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So, I like the ability to announce my prefix to my network for use, which (I'm guessing) essentially turns my gogoCLIENT into a router.

I'm also going to assume this uses stateless autoconfiguration to configure clients to use this service.

Lets say I want to use the gogoCLIENT as a router, but I want to use stateFUL autoconfiguration, with something like Windows Server 2008 R2's DHCPv6 features. Could I do something like that? Essentially disable the routing advertisements feature of the gogoCLIENT but still let it accept connections from clients and route them to the internet appropriately? I thought about just setting the "advertise on interface:" setting to my loopback so that advertisements don't make it to the client but I haven't tested to see if statefully or manually configured clients will still work

Also I'd need the address block to remain the same, so that it doesn't change and break my configuration. As far as I've been able to determine, the best things to do that gives you a static block is to check the "Enable Routing Advertisements" box, and use a non-anonymous connection to a statically set server (mine would probably be montreal). Is this enough to guarantee a static block?

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The client doesn't do DHCPv6.


The static block comes from connecting to the same server and being logged in...RA itself doesn't guarantee you a static block.

You are free to use router advertisements, DHCPv6, random number generation or static config as you chose.  You can even use multiple methods and addresses if you choose.  IIRC, recent Windows versions default to the random number method.  XP uses router advertisements.  Is there some reason you need DHCP?


Heh....need? Not really. To be honest, I'm down with autoconfiguration via advertisements, as long as my block remains static. The DHCP part is more exploratory than anything. A friend of mine works somewhere that's apparently a big M$ shop, so he wants the distribution of IP configuration to remain with DHCP via DHCPv6. Plus, I myself am curious how I can get the two to coexist. I'd like the IP address to be auto-configured, but everything else get pulled from DHCP.

I mean, how do clients get DNS information, for instance? What if I wanted to add a bunch of other information normally distributed via DHCP?

Then you'd need DHCP to do it ;)  Many shops are doing RA for addresses and using DHCP to supply the options (there are far fewer in v6)


Many implementations of RA don't support DNS yet (some do though) so you'll need to DNS statically or via DHCP

Right - so that's my question. How would I do that? Would clients even request information from DHCP servers if they've already been configured by RA?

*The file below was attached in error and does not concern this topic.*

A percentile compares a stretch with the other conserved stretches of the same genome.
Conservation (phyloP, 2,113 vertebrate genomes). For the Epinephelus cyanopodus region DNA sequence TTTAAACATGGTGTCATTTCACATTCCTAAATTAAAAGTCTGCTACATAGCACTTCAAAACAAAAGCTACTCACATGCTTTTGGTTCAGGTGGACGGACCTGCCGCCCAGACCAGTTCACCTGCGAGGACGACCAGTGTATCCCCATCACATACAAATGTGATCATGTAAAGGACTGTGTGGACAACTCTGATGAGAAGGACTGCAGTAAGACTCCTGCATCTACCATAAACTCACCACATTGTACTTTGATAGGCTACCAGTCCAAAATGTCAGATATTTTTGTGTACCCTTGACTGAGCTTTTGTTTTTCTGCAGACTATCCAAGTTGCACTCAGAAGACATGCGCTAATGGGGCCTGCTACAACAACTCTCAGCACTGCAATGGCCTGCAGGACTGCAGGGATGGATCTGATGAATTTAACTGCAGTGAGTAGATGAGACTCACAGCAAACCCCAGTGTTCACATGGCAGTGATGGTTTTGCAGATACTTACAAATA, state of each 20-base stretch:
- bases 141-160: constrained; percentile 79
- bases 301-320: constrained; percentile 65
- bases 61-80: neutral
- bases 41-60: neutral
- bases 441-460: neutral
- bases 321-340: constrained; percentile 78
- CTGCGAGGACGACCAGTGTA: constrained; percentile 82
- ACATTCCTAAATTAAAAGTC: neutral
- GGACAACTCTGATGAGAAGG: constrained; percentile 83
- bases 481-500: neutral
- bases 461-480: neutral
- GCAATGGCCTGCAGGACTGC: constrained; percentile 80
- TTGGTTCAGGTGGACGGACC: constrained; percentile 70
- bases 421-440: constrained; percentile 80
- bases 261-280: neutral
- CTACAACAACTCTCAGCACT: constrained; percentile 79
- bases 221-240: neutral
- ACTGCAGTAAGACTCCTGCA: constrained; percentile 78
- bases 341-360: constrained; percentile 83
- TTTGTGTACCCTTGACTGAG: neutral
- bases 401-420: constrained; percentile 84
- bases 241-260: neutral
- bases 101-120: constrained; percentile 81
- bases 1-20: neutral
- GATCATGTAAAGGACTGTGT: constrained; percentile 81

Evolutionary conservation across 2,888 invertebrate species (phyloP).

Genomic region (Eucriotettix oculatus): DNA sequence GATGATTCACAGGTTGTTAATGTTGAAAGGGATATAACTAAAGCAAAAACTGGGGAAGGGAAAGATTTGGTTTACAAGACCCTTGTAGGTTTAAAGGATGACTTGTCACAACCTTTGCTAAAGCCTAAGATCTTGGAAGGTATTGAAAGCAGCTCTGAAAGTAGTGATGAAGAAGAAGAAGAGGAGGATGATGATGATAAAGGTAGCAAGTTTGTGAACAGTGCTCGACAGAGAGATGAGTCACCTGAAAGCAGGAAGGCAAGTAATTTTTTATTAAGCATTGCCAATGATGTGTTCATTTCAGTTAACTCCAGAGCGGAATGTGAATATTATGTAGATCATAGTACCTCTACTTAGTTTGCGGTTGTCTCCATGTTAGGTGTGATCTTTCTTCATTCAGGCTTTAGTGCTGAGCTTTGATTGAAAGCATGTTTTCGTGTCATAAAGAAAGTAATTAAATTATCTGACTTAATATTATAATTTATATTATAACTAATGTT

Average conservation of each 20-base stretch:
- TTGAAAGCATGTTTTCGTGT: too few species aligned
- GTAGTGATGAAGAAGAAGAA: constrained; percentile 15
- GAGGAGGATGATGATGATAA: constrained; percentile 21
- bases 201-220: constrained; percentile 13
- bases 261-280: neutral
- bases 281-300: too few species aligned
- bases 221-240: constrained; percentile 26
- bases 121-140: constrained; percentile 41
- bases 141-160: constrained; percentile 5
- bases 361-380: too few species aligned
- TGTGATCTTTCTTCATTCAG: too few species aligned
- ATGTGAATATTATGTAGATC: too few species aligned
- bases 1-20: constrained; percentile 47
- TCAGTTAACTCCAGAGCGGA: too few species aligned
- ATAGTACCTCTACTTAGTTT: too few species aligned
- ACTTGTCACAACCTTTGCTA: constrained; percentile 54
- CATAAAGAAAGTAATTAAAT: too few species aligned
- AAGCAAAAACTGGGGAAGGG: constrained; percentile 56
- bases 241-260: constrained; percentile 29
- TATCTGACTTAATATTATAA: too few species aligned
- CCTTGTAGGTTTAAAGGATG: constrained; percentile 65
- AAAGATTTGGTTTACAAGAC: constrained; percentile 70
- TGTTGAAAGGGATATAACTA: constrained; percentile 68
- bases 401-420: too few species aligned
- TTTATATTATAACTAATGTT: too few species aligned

And based off of what you said, should I assume that clients that connect to the IPv6 tunnel by going through another machine that has the client running do NOT get DNS settings? Since RA doesn't advertise those? I mean, the machine with the client probably does because I'm sure the client sets that manually - but what about clients that the gogoCLIENT advertises to?

You have to set up the machines to ask for DHCPv6.  If you're running Vista or Win7, they'll do RA out of the box and you need to enable DHCP; you can do both at the same time, so the answer to your first question is yes.


You're right..the client doesn't hand out DNS because it's doing RA, and the implementation of RA they're using doesn't support DNS

Of course, for best IPv6 results, use the gogonet DNS @ 2001:5c0:1001::194.  Otherwise you won't be able to get IPv6 addresses for some sites such as google.com or google.ca.


Alright, so RA can't distribute DNS, I'd probably opt to use DHCPv6 for that functionality. I might also disable RA, and do the whole thing using DHCPv6, or some happy medium.

So the other part of the question in my OP had to do with static blocks. I've done a bit of research, even a bit of testing - if I use authentication, and set the client type to "router", and use the server "broker.freenet6.net", is that enough to guarantee a static block so that I don't have to redo DHCPv6 configuration, if I decide to go that route? If not, what else should I do?

@James - I'll be sure to distribute 2001:5c0:1001::194 for DNS. :)
That would work fine.  The server needs to be the same though...I don't know where broker.freenet6.net goes to, but if you always use Montreal or always use Paris, you'll always get the same blocks.

Another thing you can do is use an IPv4 DHCP server to hand out the DNS server, along with other stuff.  This definitely works with a DNS that has an IPv4 address, but can hand out IPv6 addresses.  That's what I do here on my home network.  The DHCP server hands out the IPv4 address for my DNS server (dnsmasq), which runs on my Linux firewall.  That DNS server points to the gogonet DNS as well as serving local addresses from it's /etc/hosts file.  I don't know if there's an IPv4 equivalent address to the gogonet DNS.  Also, you'll want to use a specific server, not broker.freenet6.net, to get a static address.  I use the Montreal server.


Bottom line, I have a static address block via the Montreal server.  I use autoconfiguration for IPv6 addresses and use my IPv4 DHCP server to hand out the DNS IPv4 address, along with the NTP server info.  I run dnsmasq for a DNS server and the local address are contained in /etc/hosts, with the IPv6 addresses listed first, so that IPv6 will be used when possible.


oh, okay. I use broker because the default config recommends that for authenticated connections. Montreal's the closest to me so I'll probably end up using that.

Thanks for the advice, this helps me a ton



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